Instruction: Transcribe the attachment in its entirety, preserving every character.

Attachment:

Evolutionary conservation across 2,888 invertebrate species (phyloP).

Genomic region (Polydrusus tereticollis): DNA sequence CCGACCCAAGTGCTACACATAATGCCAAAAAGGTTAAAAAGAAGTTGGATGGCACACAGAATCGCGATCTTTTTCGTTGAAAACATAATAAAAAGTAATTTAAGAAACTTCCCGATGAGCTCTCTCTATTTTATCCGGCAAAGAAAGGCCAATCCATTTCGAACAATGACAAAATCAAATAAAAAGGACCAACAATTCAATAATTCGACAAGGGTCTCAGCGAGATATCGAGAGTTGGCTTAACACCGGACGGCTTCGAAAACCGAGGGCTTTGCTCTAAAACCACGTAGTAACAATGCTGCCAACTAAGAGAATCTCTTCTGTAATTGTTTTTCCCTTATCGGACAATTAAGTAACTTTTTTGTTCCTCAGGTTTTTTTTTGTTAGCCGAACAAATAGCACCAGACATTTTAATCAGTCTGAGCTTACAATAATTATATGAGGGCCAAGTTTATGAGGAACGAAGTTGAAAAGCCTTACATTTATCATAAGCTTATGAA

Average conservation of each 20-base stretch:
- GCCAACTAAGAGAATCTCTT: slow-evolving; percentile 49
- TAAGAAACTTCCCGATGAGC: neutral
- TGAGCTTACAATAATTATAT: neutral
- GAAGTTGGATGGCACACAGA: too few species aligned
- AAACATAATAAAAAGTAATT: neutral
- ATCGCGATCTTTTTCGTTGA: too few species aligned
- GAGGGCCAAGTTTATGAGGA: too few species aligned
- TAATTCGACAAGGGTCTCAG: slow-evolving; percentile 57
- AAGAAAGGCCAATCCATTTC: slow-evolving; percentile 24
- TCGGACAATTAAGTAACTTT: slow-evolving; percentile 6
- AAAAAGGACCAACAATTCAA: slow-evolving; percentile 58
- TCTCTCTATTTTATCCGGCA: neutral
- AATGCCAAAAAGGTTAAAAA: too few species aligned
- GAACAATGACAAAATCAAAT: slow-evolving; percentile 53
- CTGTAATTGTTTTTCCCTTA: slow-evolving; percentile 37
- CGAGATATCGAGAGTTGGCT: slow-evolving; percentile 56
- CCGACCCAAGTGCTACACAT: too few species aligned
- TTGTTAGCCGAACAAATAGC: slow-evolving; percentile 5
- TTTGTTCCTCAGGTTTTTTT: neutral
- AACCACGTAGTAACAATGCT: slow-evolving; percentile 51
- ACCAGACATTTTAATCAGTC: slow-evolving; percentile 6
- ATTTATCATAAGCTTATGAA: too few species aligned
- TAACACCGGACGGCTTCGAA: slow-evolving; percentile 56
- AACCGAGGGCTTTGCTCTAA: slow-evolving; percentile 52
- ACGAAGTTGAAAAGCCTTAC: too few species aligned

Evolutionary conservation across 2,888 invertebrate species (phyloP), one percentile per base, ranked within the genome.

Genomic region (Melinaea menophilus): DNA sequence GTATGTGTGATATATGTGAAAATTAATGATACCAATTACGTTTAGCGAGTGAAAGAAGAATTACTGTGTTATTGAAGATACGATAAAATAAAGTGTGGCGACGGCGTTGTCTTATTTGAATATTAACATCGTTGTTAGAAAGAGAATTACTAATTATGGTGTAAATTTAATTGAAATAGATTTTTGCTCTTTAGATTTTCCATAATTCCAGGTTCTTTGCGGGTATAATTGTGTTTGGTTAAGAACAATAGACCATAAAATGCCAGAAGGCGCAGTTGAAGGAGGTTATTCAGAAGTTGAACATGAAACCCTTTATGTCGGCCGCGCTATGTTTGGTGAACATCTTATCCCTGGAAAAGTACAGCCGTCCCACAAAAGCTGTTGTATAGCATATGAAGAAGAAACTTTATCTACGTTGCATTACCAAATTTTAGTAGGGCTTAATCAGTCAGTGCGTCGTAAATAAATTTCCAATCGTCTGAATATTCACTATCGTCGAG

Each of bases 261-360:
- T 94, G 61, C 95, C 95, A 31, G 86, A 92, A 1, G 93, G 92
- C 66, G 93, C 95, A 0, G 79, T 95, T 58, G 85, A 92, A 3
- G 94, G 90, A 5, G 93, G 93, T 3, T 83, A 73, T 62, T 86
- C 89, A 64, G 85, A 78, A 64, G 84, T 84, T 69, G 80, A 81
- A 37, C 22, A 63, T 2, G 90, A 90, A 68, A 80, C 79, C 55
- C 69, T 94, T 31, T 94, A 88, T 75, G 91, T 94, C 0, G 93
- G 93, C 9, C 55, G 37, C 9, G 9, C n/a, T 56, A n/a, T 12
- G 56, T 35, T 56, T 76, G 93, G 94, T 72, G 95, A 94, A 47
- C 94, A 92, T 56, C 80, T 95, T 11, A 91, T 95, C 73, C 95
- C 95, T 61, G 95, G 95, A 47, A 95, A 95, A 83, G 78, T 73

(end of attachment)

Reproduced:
Evolutionary conservation across 2,888 invertebrate species (phyloP).

Genomic region (Polydrusus tereticollis): DNA sequence CCGACCCAAGTGCTACACATAATGCCAAAAAGGTTAAAAAGAAGTTGGATGGCACACAGAATCGCGATCTTTTTCGTTGAAAACATAATAAAAAGTAATTTAAGAAACTTCCCGATGAGCTCTCTCTATTTTATCCGGCAAAGAAAGGCCAATCCATTTCGAACAATGACAAAATCAAATAAAAAGGACCAACAATTCAATAATTCGACAAGGGTCTCAGCGAGATATCGAGAGTTGGCTTAACACCGGACGGCTTCGAAAACCGAGGGCTTTGCTCTAAAACCACGTAGTAACAATGCTGCCAACTAAGAGAATCTCTTCTGTAATTGTTTTTCCCTTATCGGACAATTAAGTAACTTTTTTGTTCCTCAGGTTTTTTTTTGTTAGCCGAACAAATAGCACCAGACATTTTAATCAGTCTGAGCTTACAATAATTATATGAGGGCCAAGTTTATGAGGAACGAAGTTGAAAAGCCTTACATTTATCATAAGCTTATGAA

Average conservation of each 20-base stretch:
- GCCAACTAAGAGAATCTCTT: slow-evolving; percentile 49
- TAAGAAACTTCCCGATGAGC: neutral
- TGAGCTTACAATAATTATAT: neutral
- GAAGTTGGATGGCACACAGA: too few species aligned
- AAACATAATAAAAAGTAATT: neutral
- ATCGCGATCTTTTTCGTTGA: too few species aligned
- GAGGGCCAAGTTTATGAGGA: too few species aligned
- TAATTCGACAAGGGTCTCAG: slow-evolving; percentile 57
- AAGAAAGGCCAATCCATTTC: slow-evolving; percentile 24
- TCGGACAATTAAGTAACTTT: slow-evolving; percentile 6
- AAAAAGGACCAACAATTCAA: slow-evolving; percentile 58
- TCTCTCTATTTTATCCGGCA: neutral
- AATGCCAAAAAGGTTAAAAA: too few species aligned
- GAACAATGACAAAATCAAAT: slow-evolving; percentile 53
- CTGTAATTGTTTTTCCCTTA: slow-evolving; percentile 37
- CGAGATATCGAGAGTTGGCT: slow-evolving; percentile 56
- CCGACCCAAGTGCTACACAT: too few species aligned
- TTGTTAGCCGAACAAATAGC: slow-evolving; percentile 5
- TTTGTTCCTCAGGTTTTTTT: neutral
- AACCACGTAGTAACAATGCT: slow-evolving; percentile 51
- ACCAGACATTTTAATCAGTC: slow-evolving; percentile 6
- ATTTATCATAAGCTTATGAA: too few species aligned
- TAACACCGGACGGCTTCGAA: slow-evolving; percentile 56
- AACCGAGGGCTTTGCTCTAA: slow-evolving; percentile 52
- ACGAAGTTGAAAAGCCTTAC: too few species aligned

Evolutionary conservation across 2,888 invertebrate species (phyloP), one percentile per base, ranked within the genome.

Genomic region (Melinaea menophilus): DNA sequence GTATGTGTGATATATGTGAAAATTAATGATACCAATTACGTTTAGCGAGTGAAAGAAGAATTACTGTGTTATTGAAGATACGATAAAATAAAGTGTGGCGACGGCGTTGTCTTATTTGAATATTAACATCGTTGTTAGAAAGAGAATTACTAATTATGGTGTAAATTTAATTGAAATAGATTTTTGCTCTTTAGATTTTCCATAATTCCAGGTTCTTTGCGGGTATAATTGTGTTTGGTTAAGAACAATAGACCATAAAATGCCAGAAGGCGCAGTTGAAGGAGGTTATTCAGAAGTTGAACATGAAACCCTTTATGTCGGCCGCGCTATGTTTGGTGAACATCTTATCCCTGGAAAAGTACAGCCGTCCCACAAAAGCTGTTGTATAGCATATGAAGAAGAAACTTTATCTACGTTGCATTACCAAATTTTAGTAGGGCTTAATCAGTCAGTGCGTCGTAAATAAATTTCCAATCGTCTGAATATTCACTATCGTCGAG

Each of bases 261-360:
- T 94, G 61, C 95, C 95, A 31, G 86, A 92, A 1, G 93, G 92
- C 66, G 93, C 95, A 0, G 79, T 95, T 58, G 85, A 92, A 3
- G 94, G 90, A 5, G 93, G 93, T 3, T 83, A 73, T 62, T 86
- C 89, A 64, G 85, A 78, A 64, G 84, T 84, T 69, G 80, A 81
- A 37, C 22, A 63, T 2, G 90, A 90, A 68, A 80, C 79, C 55
- C 69, T 94, T 31, T 94, A 88, T 75, G 91, T 94, C 0, G 93
- G 93, C 9, C 55, G 37, C 9, G 9, C n/a, T 56, A n/a, T 12
- G 56, T 35, T 56, T 76, G 93, G 94, T 72, G 95, A 94, A 47
- C 94, A 92, T 56, C 80, T 95, T 11, A 91, T 95, C 73, C 95
- C 95, T 61, G 95, G 95, A 47, A 95, A 95, A 83, G 78, T 73